If you are curious to see the folding action, Michael Fisher was able to get hands on video at Mobile World Congress in Barcelona, Spain.
I’m ready. What are your thoughts on these foldable flagships and the idea of a foldable phone?
Subject: Mobile | February 27, 2019 - 08:10 PM | Tim Verry
Tagged: nokia, HMD, android one, pie, light, camera, photography, pOLED, snapdragon 845, qualcomm
Finnish company HMD Global Oy unveiled an interesting new smartphone under its Nokia brand at Mobile World Congress that, in typical Nokia fashion, focuses on camera quality. The Nokia PureView 9 offers up five rear cameras along with the hardware and software to harness computational photography techniques to deliver high quality HDR images.
The PureView 9 nestles a 5.99-inch QHD+ pOLED HDR10 certified display (2880x1440 resolution) in a two-tone Midnight Blue body with front and back glass faces and aluminum sides with curved stylized edges. There is an optical fingerprint reader under the display and a small front facing camera sitting above the display. If you are looking for an edge-to-edge display, the PureView 9 is not the phone for you as it does have small bezels top and bottom and the front face does not curve into the sides. Ars Technica compares the design to the LG V30 which I would say is fair as both phones have similar bezels with curved display corners. For a most specific comparison, the V30 puts the “selfie” camera on the left not the right like the PureView 9, the bezels on the Nokia may be ever so slightly thicker and there is also a Nokia logo in the top right corner while there is no branding on the front of the V30. Nokia’s PureView 9 features a single USB-C port on the bottom edge along with what looks to be a single speaker. The right side holds the volume and power buttons while the left side is blank. The top edge appears to be the SIM tray slot.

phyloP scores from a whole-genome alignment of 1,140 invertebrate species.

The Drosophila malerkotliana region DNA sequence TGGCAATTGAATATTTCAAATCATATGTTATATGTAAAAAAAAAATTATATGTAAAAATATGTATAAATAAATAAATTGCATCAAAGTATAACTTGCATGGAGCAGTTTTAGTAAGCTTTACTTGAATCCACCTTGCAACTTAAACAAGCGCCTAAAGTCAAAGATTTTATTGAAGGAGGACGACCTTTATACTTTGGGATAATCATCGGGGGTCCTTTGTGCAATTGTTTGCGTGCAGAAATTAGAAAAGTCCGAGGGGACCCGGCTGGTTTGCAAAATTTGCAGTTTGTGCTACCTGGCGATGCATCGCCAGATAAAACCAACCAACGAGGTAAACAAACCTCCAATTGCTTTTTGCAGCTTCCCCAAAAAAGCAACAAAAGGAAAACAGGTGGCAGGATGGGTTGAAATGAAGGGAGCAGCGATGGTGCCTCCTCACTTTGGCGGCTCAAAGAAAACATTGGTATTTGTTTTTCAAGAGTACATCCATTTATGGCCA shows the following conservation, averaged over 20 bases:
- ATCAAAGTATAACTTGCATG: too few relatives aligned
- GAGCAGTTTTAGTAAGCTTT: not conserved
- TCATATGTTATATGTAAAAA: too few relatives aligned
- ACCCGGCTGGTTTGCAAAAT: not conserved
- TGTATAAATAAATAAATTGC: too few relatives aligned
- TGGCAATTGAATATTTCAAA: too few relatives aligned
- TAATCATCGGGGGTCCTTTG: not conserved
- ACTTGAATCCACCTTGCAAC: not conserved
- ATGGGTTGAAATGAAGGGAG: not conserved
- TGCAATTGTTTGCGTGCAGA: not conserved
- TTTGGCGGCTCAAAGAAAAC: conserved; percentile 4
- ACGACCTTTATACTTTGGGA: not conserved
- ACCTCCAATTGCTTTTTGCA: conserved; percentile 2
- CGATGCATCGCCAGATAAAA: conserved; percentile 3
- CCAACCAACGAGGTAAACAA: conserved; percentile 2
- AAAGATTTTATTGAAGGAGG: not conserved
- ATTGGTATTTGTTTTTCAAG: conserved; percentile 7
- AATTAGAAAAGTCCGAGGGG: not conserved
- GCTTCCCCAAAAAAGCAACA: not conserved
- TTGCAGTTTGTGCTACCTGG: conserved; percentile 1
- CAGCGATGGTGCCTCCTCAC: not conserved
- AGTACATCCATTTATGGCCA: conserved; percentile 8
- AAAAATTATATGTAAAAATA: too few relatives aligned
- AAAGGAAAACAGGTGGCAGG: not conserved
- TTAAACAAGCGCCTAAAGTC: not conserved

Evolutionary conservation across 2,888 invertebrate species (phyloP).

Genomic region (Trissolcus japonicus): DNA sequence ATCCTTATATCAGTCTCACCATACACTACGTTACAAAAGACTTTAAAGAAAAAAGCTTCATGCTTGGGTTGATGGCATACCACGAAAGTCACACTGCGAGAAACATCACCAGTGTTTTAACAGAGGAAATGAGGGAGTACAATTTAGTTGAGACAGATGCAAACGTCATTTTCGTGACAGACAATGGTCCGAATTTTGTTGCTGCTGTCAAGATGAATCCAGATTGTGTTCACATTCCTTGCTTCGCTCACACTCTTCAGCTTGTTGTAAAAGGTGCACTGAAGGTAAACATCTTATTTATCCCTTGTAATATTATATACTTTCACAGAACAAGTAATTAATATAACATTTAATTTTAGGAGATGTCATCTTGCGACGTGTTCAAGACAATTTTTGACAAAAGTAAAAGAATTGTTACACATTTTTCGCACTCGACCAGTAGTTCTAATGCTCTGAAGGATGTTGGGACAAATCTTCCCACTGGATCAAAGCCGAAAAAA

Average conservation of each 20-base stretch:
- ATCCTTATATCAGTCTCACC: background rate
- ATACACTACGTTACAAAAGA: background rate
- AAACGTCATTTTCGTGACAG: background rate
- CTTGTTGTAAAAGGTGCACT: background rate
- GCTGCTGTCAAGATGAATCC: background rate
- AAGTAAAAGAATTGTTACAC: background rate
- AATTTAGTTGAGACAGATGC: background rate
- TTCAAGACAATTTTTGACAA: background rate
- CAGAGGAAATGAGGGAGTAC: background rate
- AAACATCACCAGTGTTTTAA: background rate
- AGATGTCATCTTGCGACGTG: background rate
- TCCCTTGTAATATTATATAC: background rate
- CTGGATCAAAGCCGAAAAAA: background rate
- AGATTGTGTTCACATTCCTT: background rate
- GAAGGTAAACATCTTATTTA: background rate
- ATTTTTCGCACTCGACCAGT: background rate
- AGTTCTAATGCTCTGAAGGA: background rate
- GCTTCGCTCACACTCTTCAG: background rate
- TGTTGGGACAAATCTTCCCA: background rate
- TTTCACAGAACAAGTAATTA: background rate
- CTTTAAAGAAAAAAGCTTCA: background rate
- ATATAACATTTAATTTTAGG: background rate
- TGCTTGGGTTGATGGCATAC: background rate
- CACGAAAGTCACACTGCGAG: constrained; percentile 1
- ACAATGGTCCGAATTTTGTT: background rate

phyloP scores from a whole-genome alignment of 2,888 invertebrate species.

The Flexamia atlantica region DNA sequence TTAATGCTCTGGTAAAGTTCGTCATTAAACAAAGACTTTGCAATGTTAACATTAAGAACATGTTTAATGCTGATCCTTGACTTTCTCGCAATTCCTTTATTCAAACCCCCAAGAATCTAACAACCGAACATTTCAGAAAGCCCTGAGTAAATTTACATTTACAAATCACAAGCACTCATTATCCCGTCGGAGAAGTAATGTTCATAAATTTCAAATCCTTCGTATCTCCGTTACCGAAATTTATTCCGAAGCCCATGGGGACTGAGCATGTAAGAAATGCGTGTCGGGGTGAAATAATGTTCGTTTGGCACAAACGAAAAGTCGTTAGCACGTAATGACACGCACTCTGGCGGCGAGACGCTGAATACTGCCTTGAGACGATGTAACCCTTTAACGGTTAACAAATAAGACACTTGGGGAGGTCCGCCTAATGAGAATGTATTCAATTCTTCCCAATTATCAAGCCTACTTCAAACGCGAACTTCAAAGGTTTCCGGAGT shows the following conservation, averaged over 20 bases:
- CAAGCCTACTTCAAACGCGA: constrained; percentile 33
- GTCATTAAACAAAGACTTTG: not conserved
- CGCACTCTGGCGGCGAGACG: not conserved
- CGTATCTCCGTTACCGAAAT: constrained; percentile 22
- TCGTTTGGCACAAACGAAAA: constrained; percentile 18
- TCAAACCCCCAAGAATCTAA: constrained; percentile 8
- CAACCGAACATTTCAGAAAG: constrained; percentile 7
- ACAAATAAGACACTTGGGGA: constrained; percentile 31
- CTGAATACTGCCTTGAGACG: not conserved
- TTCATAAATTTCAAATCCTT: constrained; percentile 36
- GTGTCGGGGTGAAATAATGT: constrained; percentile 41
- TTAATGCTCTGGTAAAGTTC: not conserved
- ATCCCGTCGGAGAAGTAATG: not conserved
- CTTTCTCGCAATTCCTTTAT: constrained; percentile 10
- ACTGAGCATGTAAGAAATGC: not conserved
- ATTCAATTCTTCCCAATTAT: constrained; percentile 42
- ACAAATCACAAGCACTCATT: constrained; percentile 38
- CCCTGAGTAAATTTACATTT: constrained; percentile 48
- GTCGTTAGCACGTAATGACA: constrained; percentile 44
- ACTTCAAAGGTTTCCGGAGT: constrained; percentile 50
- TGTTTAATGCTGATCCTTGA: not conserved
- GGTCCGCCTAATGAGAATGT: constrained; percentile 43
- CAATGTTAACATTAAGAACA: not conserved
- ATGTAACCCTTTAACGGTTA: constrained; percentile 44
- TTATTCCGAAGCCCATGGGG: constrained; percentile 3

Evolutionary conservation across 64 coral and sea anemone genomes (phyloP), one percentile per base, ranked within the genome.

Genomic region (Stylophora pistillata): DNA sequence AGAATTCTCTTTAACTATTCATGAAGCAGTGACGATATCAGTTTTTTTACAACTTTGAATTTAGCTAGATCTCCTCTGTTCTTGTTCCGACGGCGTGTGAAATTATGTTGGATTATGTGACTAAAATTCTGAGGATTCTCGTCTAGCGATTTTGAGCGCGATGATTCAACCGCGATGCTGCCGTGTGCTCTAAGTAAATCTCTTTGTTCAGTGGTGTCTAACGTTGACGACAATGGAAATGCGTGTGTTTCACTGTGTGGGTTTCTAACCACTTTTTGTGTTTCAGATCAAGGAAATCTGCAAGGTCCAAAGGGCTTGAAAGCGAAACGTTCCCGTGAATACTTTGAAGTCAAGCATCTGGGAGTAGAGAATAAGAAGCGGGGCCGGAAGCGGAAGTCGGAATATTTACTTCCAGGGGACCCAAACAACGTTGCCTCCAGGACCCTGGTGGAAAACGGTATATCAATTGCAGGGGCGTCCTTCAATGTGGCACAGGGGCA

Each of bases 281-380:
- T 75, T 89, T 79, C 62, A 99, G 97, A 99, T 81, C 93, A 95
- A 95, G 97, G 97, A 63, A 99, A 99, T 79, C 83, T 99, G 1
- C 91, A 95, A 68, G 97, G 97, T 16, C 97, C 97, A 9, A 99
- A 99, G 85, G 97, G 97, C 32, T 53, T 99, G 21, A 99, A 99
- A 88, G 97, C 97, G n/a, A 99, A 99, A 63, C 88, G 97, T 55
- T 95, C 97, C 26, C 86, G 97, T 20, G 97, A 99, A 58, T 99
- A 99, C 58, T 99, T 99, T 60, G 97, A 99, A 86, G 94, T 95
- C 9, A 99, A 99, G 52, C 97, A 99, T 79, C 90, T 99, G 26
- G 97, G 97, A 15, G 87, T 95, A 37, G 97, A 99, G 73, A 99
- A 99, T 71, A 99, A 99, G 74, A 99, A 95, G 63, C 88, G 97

I like the blue colors HMD has chosen, and while a good portion of the back is taken up by the camera system, the lenses sit flush with the body which is nice to see (Nokia has never been one afraid of cameras protruding from the phone in the name of photo and lens quality). There are five Zeiss camera lenses, one LED flash, and a sensor suite including time of flight grouped in a hexagonal shape.